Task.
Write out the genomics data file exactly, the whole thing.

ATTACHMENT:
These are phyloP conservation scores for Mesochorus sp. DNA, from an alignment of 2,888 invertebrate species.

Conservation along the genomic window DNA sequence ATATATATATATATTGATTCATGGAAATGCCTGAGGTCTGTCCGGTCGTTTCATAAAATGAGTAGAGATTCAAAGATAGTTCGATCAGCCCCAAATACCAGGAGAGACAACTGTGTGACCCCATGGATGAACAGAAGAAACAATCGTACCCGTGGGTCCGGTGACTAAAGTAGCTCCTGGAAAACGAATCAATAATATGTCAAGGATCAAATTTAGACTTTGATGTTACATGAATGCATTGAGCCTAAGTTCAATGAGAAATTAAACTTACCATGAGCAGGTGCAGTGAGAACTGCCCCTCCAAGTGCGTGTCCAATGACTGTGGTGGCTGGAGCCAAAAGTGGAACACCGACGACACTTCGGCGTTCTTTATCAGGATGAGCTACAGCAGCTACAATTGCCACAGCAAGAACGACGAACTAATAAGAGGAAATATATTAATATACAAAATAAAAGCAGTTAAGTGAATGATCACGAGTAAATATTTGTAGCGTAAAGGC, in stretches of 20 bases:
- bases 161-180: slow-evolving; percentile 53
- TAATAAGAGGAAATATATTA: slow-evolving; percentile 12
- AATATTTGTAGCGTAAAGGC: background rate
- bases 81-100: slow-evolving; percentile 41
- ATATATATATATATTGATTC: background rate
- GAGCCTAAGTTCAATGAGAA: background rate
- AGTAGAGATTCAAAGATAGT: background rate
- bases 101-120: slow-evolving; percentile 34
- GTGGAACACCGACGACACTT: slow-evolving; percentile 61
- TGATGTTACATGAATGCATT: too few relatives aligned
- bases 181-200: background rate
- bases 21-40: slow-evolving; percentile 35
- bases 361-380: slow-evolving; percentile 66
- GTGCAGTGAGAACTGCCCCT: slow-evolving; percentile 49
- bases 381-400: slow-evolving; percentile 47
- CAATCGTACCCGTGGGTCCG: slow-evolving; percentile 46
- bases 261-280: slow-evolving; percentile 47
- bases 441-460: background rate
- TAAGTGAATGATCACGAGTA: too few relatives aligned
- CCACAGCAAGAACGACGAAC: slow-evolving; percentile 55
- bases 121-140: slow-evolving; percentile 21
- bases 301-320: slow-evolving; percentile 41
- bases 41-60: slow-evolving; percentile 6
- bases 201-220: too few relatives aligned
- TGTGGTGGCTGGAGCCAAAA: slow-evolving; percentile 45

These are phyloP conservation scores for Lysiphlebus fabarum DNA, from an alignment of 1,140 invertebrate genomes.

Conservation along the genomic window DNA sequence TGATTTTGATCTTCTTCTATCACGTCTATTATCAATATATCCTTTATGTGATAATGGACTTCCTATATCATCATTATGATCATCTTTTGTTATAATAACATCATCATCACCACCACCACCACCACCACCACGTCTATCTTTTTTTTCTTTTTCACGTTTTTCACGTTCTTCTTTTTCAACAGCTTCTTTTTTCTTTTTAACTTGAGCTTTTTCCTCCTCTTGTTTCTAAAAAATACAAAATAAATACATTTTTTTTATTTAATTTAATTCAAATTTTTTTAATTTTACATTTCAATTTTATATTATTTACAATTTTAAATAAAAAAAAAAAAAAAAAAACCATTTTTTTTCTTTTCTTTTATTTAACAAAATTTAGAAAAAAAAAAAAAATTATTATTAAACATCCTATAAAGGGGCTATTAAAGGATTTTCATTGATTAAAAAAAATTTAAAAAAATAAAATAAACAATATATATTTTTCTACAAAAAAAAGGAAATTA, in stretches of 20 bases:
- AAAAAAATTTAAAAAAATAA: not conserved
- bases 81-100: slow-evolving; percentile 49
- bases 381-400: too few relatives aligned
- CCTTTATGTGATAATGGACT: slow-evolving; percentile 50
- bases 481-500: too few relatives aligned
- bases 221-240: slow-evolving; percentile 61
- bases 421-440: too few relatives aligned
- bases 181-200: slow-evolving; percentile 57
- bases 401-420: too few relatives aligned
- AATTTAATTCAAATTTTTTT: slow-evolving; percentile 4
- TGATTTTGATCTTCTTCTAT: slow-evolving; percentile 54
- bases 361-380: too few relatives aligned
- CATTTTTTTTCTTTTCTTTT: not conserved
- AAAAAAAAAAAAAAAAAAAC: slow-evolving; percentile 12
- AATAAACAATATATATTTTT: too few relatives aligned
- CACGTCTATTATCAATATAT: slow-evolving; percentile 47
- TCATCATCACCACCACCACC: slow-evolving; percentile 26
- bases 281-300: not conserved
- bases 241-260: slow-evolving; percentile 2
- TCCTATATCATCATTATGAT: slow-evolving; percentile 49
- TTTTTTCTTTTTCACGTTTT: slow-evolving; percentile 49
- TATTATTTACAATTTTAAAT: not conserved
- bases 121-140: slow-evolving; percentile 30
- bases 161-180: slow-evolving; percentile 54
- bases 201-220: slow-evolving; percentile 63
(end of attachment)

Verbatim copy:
These are phyloP conservation scores for Mesochorus sp. DNA, from an alignment of 2,888 invertebrate species.

Conservation along the genomic window DNA sequence ATATATATATATATTGATTCATGGAAATGCCTGAGGTCTGTCCGGTCGTTTCATAAAATGAGTAGAGATTCAAAGATAGTTCGATCAGCCCCAAATACCAGGAGAGACAACTGTGTGACCCCATGGATGAACAGAAGAAACAATCGTACCCGTGGGTCCGGTGACTAAAGTAGCTCCTGGAAAACGAATCAATAATATGTCAAGGATCAAATTTAGACTTTGATGTTACATGAATGCATTGAGCCTAAGTTCAATGAGAAATTAAACTTACCATGAGCAGGTGCAGTGAGAACTGCCCCTCCAAGTGCGTGTCCAATGACTGTGGTGGCTGGAGCCAAAAGTGGAACACCGACGACACTTCGGCGTTCTTTATCAGGATGAGCTACAGCAGCTACAATTGCCACAGCAAGAACGACGAACTAATAAGAGGAAATATATTAATATACAAAATAAAAGCAGTTAAGTGAATGATCACGAGTAAATATTTGTAGCGTAAAGGC, in stretches of 20 bases:
- bases 161-180: slow-evolving; percentile 53
- TAATAAGAGGAAATATATTA: slow-evolving; percentile 12
- AATATTTGTAGCGTAAAGGC: background rate
- bases 81-100: slow-evolving; percentile 41
- ATATATATATATATTGATTC: background rate
- GAGCCTAAGTTCAATGAGAA: background rate
- AGTAGAGATTCAAAGATAGT: background rate
- bases 101-120: slow-evolving; percentile 34
- GTGGAACACCGACGACACTT: slow-evolving; percentile 61
- TGATGTTACATGAATGCATT: too few relatives aligned
- bases 181-200: background rate
- bases 21-40: slow-evolving; percentile 35
- bases 361-380: slow-evolving; percentile 66
- GTGCAGTGAGAACTGCCCCT: slow-evolving; percentile 49
- bases 381-400: slow-evolving; percentile 47
- CAATCGTACCCGTGGGTCCG: slow-evolving; percentile 46
- bases 261-280: slow-evolving; percentile 47
- bases 441-460: background rate
- TAAGTGAATGATCACGAGTA: too few relatives aligned
- CCACAGCAAGAACGACGAAC: slow-evolving; percentile 55
- bases 121-140: slow-evolving; percentile 21
- bases 301-320: slow-evolving; percentile 41
- bases 41-60: slow-evolving; percentile 6
- bases 201-220: too few relatives aligned
- TGTGGTGGCTGGAGCCAAAA: slow-evolving; percentile 45

These are phyloP conservation scores for Lysiphlebus fabarum DNA, from an alignment of 1,140 invertebrate genomes.

Conservation along the genomic window DNA sequence TGATTTTGATCTTCTTCTATCACGTCTATTATCAATATATCCTTTATGTGATAATGGACTTCCTATATCATCATTATGATCATCTTTTGTTATAATAACATCATCATCACCACCACCACCACCACCACCACGTCTATCTTTTTTTTCTTTTTCACGTTTTTCACGTTCTTCTTTTTCAACAGCTTCTTTTTTCTTTTTAACTTGAGCTTTTTCCTCCTCTTGTTTCTAAAAAATACAAAATAAATACATTTTTTTTATTTAATTTAATTCAAATTTTTTTAATTTTACATTTCAATTTTATATTATTTACAATTTTAAATAAAAAAAAAAAAAAAAAAACCATTTTTTTTCTTTTCTTTTATTTAACAAAATTTAGAAAAAAAAAAAAAATTATTATTAAACATCCTATAAAGGGGCTATTAAAGGATTTTCATTGATTAAAAAAAATTTAAAAAAATAAAATAAACAATATATATTTTTCTACAAAAAAAAGGAAATTA, in stretches of 20 bases:
- AAAAAAATTTAAAAAAATAA: not conserved
- bases 81-100: slow-evolving; percentile 49
- bases 381-400: too few relatives aligned
- CCTTTATGTGATAATGGACT: slow-evolving; percentile 50
- bases 481-500: too few relatives aligned
- bases 221-240: slow-evolving; percentile 61
- bases 421-440: too few relatives aligned
- bases 181-200: slow-evolving; percentile 57
- bases 401-420: too few relatives aligned
- AATTTAATTCAAATTTTTTT: slow-evolving; percentile 4
- TGATTTTGATCTTCTTCTAT: slow-evolving; percentile 54
- bases 361-380: too few relatives aligned
- CATTTTTTTTCTTTTCTTTT: not conserved
- AAAAAAAAAAAAAAAAAAAC: slow-evolving; percentile 12
- AATAAACAATATATATTTTT: too few relatives aligned
- CACGTCTATTATCAATATAT: slow-evolving; percentile 47
- TCATCATCACCACCACCACC: slow-evolving; percentile 26
- bases 281-300: not conserved
- bases 241-260: slow-evolving; percentile 2
- TCCTATATCATCATTATGAT: slow-evolving; percentile 49
- TTTTTTCTTTTTCACGTTTT: slow-evolving; percentile 49
- TATTATTTACAATTTTAAAT: not conserved
- bases 121-140: slow-evolving; percentile 30
- bases 161-180: slow-evolving; percentile 54
- bases 201-220: slow-evolving; percentile 63